The priest from Kragujevac was coming from time to time or someone from Belgrade when he was held up so the Mass was served in the barracks. The Archbishop of Belgrade Rafael Rodić came to Kraljevo on 29 June 1929. He was greeted by the representatives of civil authorities and numerous citizens at the railway station.
The then town authorities were soon asked about the construction of Catholic Church. Thus, the conference of the most respectable citizens and representatives of humanitarian and cultural associations was held in great town hall on June 24, 1931 with the aim of establishing a committee for building the Catholic Church in Kraljevo. The committee consisted of 30 prominent citizens.
A fundraiser was held and 30,000 dinars was collected on that occasion.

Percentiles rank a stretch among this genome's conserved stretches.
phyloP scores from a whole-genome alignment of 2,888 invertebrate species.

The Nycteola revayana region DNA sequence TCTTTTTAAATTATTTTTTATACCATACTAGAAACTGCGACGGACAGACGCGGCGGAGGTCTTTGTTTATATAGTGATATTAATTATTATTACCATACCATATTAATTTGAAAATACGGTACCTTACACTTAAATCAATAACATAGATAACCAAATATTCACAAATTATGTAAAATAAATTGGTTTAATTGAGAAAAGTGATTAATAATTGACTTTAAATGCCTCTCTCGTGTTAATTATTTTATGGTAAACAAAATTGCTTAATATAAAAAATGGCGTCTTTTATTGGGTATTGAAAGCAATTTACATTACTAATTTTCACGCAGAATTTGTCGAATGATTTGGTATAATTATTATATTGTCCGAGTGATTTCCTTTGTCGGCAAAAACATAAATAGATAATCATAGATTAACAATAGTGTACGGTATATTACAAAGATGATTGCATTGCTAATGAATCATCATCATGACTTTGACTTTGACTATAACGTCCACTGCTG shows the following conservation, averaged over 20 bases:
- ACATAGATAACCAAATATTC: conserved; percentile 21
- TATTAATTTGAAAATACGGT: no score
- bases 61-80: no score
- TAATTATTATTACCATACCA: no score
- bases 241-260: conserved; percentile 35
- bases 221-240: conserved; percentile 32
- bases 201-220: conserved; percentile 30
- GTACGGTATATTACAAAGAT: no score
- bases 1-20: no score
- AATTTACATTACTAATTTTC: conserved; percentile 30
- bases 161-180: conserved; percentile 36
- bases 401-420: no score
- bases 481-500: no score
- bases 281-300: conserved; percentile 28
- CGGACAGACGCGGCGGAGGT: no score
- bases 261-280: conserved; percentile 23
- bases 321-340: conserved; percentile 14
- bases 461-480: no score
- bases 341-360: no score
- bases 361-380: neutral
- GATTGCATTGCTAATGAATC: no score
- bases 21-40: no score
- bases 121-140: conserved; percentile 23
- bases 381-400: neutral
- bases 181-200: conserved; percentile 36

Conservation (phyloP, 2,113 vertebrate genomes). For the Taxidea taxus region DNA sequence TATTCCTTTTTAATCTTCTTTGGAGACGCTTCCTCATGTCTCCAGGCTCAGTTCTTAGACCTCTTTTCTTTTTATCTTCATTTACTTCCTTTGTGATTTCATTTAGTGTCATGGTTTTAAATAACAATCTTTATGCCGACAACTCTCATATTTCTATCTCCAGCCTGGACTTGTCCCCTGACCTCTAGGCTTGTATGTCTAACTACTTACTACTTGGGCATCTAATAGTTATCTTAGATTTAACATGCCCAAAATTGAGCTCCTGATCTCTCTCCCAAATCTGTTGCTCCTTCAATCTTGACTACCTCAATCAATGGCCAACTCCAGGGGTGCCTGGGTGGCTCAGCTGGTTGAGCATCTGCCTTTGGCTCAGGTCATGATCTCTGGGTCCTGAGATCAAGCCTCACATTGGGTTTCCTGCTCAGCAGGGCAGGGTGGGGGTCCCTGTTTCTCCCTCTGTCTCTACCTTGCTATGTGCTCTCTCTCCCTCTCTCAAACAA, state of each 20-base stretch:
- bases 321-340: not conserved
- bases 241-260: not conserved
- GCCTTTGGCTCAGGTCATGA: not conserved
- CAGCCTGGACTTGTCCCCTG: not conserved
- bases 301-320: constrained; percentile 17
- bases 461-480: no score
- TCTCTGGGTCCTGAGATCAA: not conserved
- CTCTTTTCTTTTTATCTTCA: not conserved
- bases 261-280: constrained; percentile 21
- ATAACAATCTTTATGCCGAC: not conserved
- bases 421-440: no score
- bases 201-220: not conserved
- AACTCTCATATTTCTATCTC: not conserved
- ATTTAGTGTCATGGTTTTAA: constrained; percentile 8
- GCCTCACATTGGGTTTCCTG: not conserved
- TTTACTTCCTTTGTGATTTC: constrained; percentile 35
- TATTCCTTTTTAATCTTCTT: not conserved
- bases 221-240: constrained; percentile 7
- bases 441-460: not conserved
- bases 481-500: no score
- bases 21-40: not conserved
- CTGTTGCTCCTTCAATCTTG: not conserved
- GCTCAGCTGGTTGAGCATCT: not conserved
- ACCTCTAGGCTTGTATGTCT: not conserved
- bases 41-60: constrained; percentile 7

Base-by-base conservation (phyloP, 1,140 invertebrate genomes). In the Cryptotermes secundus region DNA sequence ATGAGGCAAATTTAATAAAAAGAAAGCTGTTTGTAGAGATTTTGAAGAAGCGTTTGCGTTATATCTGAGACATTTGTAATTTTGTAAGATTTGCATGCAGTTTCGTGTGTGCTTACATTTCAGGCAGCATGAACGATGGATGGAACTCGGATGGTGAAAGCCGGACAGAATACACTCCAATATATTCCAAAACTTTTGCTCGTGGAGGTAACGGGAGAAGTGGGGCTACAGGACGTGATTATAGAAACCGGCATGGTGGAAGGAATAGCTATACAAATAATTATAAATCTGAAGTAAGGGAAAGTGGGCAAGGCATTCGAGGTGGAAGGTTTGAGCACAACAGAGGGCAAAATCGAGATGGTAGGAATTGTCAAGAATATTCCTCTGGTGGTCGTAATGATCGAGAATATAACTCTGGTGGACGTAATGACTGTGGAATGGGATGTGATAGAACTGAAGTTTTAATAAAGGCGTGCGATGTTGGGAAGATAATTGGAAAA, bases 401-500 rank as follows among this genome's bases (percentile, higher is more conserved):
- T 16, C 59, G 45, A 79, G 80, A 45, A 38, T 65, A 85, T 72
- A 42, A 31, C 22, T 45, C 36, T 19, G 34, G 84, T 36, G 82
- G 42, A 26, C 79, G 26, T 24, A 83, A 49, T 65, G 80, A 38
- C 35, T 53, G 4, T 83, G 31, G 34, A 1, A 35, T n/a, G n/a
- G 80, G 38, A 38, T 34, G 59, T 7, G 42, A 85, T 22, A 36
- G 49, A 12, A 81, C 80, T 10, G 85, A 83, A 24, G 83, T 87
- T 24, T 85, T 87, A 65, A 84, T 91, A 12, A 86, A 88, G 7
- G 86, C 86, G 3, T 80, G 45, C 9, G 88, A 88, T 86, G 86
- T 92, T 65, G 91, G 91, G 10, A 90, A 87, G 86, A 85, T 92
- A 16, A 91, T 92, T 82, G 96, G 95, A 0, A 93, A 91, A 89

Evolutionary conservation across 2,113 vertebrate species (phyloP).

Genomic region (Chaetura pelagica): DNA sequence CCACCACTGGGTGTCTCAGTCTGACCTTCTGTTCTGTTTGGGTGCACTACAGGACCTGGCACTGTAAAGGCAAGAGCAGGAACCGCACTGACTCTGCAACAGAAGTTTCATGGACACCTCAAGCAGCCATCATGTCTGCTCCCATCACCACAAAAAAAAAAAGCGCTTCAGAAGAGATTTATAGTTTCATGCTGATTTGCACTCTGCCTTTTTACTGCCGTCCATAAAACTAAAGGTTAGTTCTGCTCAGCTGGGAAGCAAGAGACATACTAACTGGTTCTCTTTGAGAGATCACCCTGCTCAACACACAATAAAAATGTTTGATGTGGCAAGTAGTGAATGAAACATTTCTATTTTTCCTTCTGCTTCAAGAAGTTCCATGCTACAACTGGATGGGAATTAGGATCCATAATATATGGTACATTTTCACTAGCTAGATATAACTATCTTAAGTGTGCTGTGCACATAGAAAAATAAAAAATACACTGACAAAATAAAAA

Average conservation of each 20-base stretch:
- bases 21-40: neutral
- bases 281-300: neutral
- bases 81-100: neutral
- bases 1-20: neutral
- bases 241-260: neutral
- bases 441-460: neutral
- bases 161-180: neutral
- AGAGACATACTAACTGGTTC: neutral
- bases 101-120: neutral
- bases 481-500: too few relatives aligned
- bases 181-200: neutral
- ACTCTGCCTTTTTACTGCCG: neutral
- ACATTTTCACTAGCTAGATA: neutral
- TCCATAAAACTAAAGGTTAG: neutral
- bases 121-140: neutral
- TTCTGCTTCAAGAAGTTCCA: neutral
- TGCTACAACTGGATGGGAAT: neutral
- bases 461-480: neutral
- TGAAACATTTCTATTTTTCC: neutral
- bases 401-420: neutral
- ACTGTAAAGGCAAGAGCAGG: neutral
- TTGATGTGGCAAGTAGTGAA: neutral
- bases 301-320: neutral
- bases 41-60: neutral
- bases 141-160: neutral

The Archdiocese of Belgrade was notified on this, and it engaged an architect Katušić on the project of the church and parish house construction. Financial aid arrived from all sides and after a few months, the construction works started. The municipality allotted a location on the corner of Hajduk Veljkova and Obilićeva street. Workers and believers, mostly from Kraljevo, participated in the construction works, but craftsmen from Dalmatia (who also came in the Middle Ages to build monastery Studenica) also came to aid. Everything was finished on 19 November 1933, when the Catholic Church was consecrated. Numerous believers gathered there on that day, as it was the only Catholic Church in inner Serbia except for one in Kragujevac. The church was consecrated by Archbishop Rafael Rodić, assisted by the Deputy Bosnian Provincial Friar Marijan Jakovljević, guardian of the Franciscan monastery in Belgrade Friar Josip Markušić, advisor of the Archbishop of Belgrade Prof. Vlašić, the Secretary of the Archdiocese Lujo Česlar and parish priest from Kragujevac Ivan Vinodolac.